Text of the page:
As gaming expands and matures, its addictive nature will become more apparent.
Not everyone is at risk. The exact percentage of people who gamble and are at-risk is a matter of debate. The extreme estimate is 15 to 20 percent of people who place a wager are subject to becoming addicted. Most academic studies put the number closer to 5 to10 percent. When gambling in the United States was limited to Nevada and Atlantic City, the at-risk population was small, not unimportant, but small.
The rest of the country was protected from the possibility of addiction by distance. If they did not travel to Nevada or New Jersey, they were safe. Lotteries and horse racing did exist, but were less dangerous. Lotteries are too slow and it is too long between outcomes to entice people to overindulge, and horse racing is an acquired taste that does not attract many outside of the loyalist club. Until the 1990s, that was the state of affairs; gambling was known to be addictive to some people. However, for the most part, those people were protected by the divide between them the temptation. That is no longer the case.
It is no secret that since 1988, casino and other forms of gaming have been expanding at the same rate as the universe. After 30 years of expansion, casino gaming is slowing, but it has not stopped. Earlier in the year, Alaska, Hawaii, and Texas made a run at casino legislation, but came up short. Currently, Alabama, Arkansas, Georgia, and Virginia are working their way through the legalization process. Illinois, Indiana, Pennsylvania, and New York are adding casinos.
The real growth that has taken place in the last couple of years has been in sports and igaming. In August, 20 states reported sports betting revenue and five states igaming. Arizona and Connecticut have joined the ranks of both segments, but have not reported any data yet. Through September, igaming has produced $2.3 billion in taxable gross gaming revenue. Sports has not finished reporting for September, but through the end of August, $26.9 billion had been wagered, producing $2.1 billion in GGR. Including an estimate for September, nine months of sports wagering had over $30 billion wagered and $2.5 billion in revenue. The igaming results constitute the win, not the handle; the actual handle, or amount bet on igaming, is likely to have been more than $200 billion. That implies that for the 2021 calendar year, more than $400 billion will have been wagered remotely. It will probably be closer to $800 billion in 2022.
Both igaming and sports betting are barely two years old. The growth in those two years has been nothing short of spectacular. In fact, the numbers are so stunning that sports and igaming are reshaping the entire industry in their own image. The top-tier national gaming companies have spent the last year on a buying, merger, and partnership spree. Each has created a new division exclusively to operate in the new arena. Sports betting is sexy bit, it has become the main topic of conversation in the world of sports and with the sports media. It is legal to talk about the odds and proposition during games. In fact, the fastest growing part of sports betting is the single-game parlay. By one estimate, 40 percent of all sports wagers in September were made on single-game parlays.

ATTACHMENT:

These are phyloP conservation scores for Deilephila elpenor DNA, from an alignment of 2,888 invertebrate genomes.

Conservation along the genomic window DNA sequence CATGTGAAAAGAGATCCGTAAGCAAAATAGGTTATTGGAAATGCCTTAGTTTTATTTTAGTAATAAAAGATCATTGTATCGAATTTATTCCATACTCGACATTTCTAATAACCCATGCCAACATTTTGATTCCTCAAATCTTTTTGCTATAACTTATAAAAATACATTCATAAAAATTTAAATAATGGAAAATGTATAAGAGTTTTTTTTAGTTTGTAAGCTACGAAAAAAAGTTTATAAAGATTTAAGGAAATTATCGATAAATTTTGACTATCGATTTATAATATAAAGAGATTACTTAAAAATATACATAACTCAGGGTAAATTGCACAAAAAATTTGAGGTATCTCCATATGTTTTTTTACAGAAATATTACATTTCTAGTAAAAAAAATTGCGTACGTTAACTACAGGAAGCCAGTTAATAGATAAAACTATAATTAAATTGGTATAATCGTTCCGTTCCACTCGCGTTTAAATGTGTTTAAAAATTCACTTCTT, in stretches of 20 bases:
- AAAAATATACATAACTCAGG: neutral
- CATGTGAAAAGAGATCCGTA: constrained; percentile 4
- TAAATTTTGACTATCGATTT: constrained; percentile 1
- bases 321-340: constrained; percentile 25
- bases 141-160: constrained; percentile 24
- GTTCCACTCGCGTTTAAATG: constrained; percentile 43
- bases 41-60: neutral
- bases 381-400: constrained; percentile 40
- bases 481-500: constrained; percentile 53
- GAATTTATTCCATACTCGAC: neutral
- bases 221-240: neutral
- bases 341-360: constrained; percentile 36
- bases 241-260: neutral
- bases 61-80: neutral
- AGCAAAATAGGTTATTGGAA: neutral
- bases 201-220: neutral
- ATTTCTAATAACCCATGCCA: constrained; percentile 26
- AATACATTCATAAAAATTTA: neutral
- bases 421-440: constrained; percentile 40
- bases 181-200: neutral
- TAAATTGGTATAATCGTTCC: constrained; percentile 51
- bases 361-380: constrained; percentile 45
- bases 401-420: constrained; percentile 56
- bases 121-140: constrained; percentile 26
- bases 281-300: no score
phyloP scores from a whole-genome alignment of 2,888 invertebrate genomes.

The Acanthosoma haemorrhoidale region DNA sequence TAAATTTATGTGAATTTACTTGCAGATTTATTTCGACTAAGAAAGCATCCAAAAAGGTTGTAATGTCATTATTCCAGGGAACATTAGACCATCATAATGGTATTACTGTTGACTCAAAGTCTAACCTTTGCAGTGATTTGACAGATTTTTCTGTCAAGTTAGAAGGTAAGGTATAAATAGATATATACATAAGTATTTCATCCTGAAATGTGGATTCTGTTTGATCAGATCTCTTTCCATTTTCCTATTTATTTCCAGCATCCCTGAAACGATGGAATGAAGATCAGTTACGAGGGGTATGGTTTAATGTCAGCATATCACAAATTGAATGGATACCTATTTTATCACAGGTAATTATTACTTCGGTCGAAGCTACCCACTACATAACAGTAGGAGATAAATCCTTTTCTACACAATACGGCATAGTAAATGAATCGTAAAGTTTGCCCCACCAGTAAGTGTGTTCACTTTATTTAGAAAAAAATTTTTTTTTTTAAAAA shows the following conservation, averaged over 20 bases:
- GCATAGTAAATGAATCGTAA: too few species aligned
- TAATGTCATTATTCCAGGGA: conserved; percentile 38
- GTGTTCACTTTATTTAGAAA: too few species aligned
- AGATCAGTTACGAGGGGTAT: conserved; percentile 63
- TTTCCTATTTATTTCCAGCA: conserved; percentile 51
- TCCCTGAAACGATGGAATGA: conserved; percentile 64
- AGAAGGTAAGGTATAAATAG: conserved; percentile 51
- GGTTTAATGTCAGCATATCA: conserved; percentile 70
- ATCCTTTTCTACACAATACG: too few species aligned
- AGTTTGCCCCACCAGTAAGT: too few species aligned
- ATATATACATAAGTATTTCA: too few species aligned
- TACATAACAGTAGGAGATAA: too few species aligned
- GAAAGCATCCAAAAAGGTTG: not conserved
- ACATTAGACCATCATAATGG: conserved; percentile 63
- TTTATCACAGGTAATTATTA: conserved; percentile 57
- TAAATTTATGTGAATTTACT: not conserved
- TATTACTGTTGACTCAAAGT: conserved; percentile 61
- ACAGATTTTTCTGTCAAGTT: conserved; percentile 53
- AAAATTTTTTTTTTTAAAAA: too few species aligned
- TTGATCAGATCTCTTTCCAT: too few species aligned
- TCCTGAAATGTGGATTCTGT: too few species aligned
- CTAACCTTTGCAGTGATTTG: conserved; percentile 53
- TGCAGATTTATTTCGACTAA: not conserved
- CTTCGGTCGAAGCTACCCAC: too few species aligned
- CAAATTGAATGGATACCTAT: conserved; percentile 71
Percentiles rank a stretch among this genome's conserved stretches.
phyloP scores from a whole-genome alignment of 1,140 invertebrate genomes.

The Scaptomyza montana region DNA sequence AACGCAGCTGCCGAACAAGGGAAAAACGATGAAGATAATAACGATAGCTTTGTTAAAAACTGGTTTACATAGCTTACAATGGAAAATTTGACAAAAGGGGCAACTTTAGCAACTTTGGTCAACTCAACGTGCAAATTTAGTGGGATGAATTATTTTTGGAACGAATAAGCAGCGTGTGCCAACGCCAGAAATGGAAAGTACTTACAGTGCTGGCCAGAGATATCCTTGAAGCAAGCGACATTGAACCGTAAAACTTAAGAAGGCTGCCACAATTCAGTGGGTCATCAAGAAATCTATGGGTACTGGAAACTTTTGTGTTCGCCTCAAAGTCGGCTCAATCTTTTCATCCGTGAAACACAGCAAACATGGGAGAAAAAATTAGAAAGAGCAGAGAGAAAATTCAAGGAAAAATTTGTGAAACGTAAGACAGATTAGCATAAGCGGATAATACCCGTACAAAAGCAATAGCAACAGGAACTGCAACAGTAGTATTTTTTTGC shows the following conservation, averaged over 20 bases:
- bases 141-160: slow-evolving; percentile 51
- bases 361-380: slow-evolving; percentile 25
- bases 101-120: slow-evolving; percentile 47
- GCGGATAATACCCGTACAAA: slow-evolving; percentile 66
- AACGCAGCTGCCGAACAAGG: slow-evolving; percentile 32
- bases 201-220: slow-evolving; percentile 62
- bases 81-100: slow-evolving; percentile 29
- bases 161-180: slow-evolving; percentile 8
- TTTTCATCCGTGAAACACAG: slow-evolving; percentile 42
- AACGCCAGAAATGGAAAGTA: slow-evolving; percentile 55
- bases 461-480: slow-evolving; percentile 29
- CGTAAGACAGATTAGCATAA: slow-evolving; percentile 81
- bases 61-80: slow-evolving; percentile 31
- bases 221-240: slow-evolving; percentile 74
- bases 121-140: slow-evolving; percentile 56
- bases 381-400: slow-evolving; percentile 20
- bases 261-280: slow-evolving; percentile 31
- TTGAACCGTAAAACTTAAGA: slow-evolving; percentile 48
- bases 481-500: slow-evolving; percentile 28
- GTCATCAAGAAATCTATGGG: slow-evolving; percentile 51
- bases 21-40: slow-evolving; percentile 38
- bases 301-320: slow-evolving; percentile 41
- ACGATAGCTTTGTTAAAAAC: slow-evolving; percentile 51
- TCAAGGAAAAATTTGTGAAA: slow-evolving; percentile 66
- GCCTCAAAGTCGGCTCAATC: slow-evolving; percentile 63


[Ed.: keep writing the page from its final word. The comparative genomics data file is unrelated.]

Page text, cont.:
People like to watch the game and bet. In the states with online or mobile sports, those bets are 90 percent of total wagers. For those making a profit from the expansion, it is Katie bar the door and go for every opportunity that presents itself.
As with all good things, there is another side to this surge in gambling on sports and online. And that, of course, are the people harmed by it. Whether it is 5 percent or 20 percent, a significant number of the people betting online and on sports are at risk.
University of Nevada—Reno Professor William Eadington produced some of the first studies on problem gambling. He began doing research on the subject in the late 1970s and early 1980s. Bill studied and taught casino gaming for nearly four decades. He was an industry supporter, but felt that as part of good public policy, access to gambling should be restricted. Professor Eadington always recommended that casinos be kept away from population centers. It was a 20th century argument.
In the 21st century with legalized gambling on the internet, there is no way to isolate the activity. So how are we to protect the at-risk population in the new era?
In Europe and Australia, two approaches have been tried. The first is to limit or forbid advertising by gaming companies. The second is to limit maximum bets and time on device and to set limits on the amount of money a person can lose. Increasing the protection for the vulnerable is an ongoing process in many countries.
It may be years before we in the U.S. are forced to consider such measures. But with the increased availability, the number of people whose lives are damaged by gambling is going to grow. Problem gaming will eventually be recognized as a national health issue. We should start thinking about the appropriate protection measures now before the problem gets to epidemic proportions. It would be nice to have Bill Eadington’s voice to help us plan for a future that includes igaming everywhere. It will not be a simple, easy, or pain-free process.